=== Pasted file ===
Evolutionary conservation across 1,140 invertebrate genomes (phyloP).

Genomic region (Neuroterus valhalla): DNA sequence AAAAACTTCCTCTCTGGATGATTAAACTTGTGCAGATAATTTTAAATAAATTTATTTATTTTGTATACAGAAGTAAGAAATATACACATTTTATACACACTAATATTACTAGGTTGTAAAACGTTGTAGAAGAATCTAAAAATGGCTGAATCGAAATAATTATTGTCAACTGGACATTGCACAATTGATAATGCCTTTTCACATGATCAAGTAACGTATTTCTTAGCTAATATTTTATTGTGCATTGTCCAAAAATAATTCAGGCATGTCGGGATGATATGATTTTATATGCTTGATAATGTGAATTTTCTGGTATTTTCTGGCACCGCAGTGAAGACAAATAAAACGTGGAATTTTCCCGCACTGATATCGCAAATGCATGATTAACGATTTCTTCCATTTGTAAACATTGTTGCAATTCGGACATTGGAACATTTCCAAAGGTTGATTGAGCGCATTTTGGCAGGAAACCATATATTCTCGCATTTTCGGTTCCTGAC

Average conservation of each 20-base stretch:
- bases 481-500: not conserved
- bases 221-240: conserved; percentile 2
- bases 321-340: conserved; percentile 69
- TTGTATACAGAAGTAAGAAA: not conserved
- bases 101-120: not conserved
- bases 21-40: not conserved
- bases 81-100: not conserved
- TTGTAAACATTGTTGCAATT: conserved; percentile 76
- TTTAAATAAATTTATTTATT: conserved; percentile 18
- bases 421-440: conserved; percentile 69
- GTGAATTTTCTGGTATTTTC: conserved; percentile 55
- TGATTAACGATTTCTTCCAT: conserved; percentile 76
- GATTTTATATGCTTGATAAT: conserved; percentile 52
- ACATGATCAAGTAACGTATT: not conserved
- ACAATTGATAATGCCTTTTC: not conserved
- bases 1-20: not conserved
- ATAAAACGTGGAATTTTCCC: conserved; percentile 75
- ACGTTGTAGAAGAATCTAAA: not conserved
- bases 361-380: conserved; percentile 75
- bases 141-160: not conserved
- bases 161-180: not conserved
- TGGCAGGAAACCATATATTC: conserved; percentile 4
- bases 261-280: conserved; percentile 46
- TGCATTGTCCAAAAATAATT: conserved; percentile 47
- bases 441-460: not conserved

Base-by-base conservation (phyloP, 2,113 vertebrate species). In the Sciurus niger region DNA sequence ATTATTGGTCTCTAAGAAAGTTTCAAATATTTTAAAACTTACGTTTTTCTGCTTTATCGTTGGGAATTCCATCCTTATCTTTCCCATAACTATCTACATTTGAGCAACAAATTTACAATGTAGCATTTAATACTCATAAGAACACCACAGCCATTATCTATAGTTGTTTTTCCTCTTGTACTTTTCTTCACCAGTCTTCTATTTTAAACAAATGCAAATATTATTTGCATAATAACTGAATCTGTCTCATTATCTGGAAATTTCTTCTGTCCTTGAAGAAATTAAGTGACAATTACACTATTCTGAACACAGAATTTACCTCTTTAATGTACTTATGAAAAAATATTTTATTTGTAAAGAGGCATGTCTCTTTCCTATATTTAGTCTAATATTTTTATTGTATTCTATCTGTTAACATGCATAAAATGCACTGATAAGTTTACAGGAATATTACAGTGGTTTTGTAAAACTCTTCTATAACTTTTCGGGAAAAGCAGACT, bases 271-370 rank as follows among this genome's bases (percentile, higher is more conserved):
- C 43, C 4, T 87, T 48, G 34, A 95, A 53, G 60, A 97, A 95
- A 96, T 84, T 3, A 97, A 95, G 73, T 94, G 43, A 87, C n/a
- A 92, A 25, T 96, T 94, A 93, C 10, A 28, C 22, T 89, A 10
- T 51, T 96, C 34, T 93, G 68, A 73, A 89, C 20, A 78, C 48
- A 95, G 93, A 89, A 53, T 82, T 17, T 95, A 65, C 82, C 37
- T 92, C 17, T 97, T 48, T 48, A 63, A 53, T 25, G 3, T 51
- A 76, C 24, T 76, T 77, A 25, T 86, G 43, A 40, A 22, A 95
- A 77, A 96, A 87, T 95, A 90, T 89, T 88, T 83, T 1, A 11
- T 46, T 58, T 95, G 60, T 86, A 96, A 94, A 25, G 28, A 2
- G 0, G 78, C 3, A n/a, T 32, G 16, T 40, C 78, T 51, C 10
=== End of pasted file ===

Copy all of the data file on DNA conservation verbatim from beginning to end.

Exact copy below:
Evolutionary conservation across 1,140 invertebrate genomes (phyloP).

Genomic region (Neuroterus valhalla): DNA sequence AAAAACTTCCTCTCTGGATGATTAAACTTGTGCAGATAATTTTAAATAAATTTATTTATTTTGTATACAGAAGTAAGAAATATACACATTTTATACACACTAATATTACTAGGTTGTAAAACGTTGTAGAAGAATCTAAAAATGGCTGAATCGAAATAATTATTGTCAACTGGACATTGCACAATTGATAATGCCTTTTCACATGATCAAGTAACGTATTTCTTAGCTAATATTTTATTGTGCATTGTCCAAAAATAATTCAGGCATGTCGGGATGATATGATTTTATATGCTTGATAATGTGAATTTTCTGGTATTTTCTGGCACCGCAGTGAAGACAAATAAAACGTGGAATTTTCCCGCACTGATATCGCAAATGCATGATTAACGATTTCTTCCATTTGTAAACATTGTTGCAATTCGGACATTGGAACATTTCCAAAGGTTGATTGAGCGCATTTTGGCAGGAAACCATATATTCTCGCATTTTCGGTTCCTGAC

Average conservation of each 20-base stretch:
- bases 481-500: not conserved
- bases 221-240: conserved; percentile 2
- bases 321-340: conserved; percentile 69
- TTGTATACAGAAGTAAGAAA: not conserved
- bases 101-120: not conserved
- bases 21-40: not conserved
- bases 81-100: not conserved
- TTGTAAACATTGTTGCAATT: conserved; percentile 76
- TTTAAATAAATTTATTTATT: conserved; percentile 18
- bases 421-440: conserved; percentile 69
- GTGAATTTTCTGGTATTTTC: conserved; percentile 55
- TGATTAACGATTTCTTCCAT: conserved; percentile 76
- GATTTTATATGCTTGATAAT: conserved; percentile 52
- ACATGATCAAGTAACGTATT: not conserved
- ACAATTGATAATGCCTTTTC: not conserved
- bases 1-20: not conserved
- ATAAAACGTGGAATTTTCCC: conserved; percentile 75
- ACGTTGTAGAAGAATCTAAA: not conserved
- bases 361-380: conserved; percentile 75
- bases 141-160: not conserved
- bases 161-180: not conserved
- TGGCAGGAAACCATATATTC: conserved; percentile 4
- bases 261-280: conserved; percentile 46
- TGCATTGTCCAAAAATAATT: conserved; percentile 47
- bases 441-460: not conserved

Base-by-base conservation (phyloP, 2,113 vertebrate species). In the Sciurus niger region DNA sequence ATTATTGGTCTCTAAGAAAGTTTCAAATATTTTAAAACTTACGTTTTTCTGCTTTATCGTTGGGAATTCCATCCTTATCTTTCCCATAACTATCTACATTTGAGCAACAAATTTACAATGTAGCATTTAATACTCATAAGAACACCACAGCCATTATCTATAGTTGTTTTTCCTCTTGTACTTTTCTTCACCAGTCTTCTATTTTAAACAAATGCAAATATTATTTGCATAATAACTGAATCTGTCTCATTATCTGGAAATTTCTTCTGTCCTTGAAGAAATTAAGTGACAATTACACTATTCTGAACACAGAATTTACCTCTTTAATGTACTTATGAAAAAATATTTTATTTGTAAAGAGGCATGTCTCTTTCCTATATTTAGTCTAATATTTTTATTGTATTCTATCTGTTAACATGCATAAAATGCACTGATAAGTTTACAGGAATATTACAGTGGTTTTGTAAAACTCTTCTATAACTTTTCGGGAAAAGCAGACT, bases 271-370 rank as follows among this genome's bases (percentile, higher is more conserved):
- C 43, C 4, T 87, T 48, G 34, A 95, A 53, G 60, A 97, A 95
- A 96, T 84, T 3, A 97, A 95, G 73, T 94, G 43, A 87, C n/a
- A 92, A 25, T 96, T 94, A 93, C 10, A 28, C 22, T 89, A 10
- T 51, T 96, C 34, T 93, G 68, A 73, A 89, C 20, A 78, C 48
- A 95, G 93, A 89, A 53, T 82, T 17, T 95, A 65, C 82, C 37
- T 92, C 17, T 97, T 48, T 48, A 63, A 53, T 25, G 3, T 51
- A 76, C 24, T 76, T 77, A 25, T 86, G 43, A 40, A 22, A 95
- A 77, A 96, A 87, T 95, A 90, T 89, T 88, T 83, T 1, A 11
- T 46, T 58, T 95, G 60, T 86, A 96, A 94, A 25, G 28, A 2
- G 0, G 78, C 3, A n/a, T 32, G 16, T 40, C 78, T 51, C 10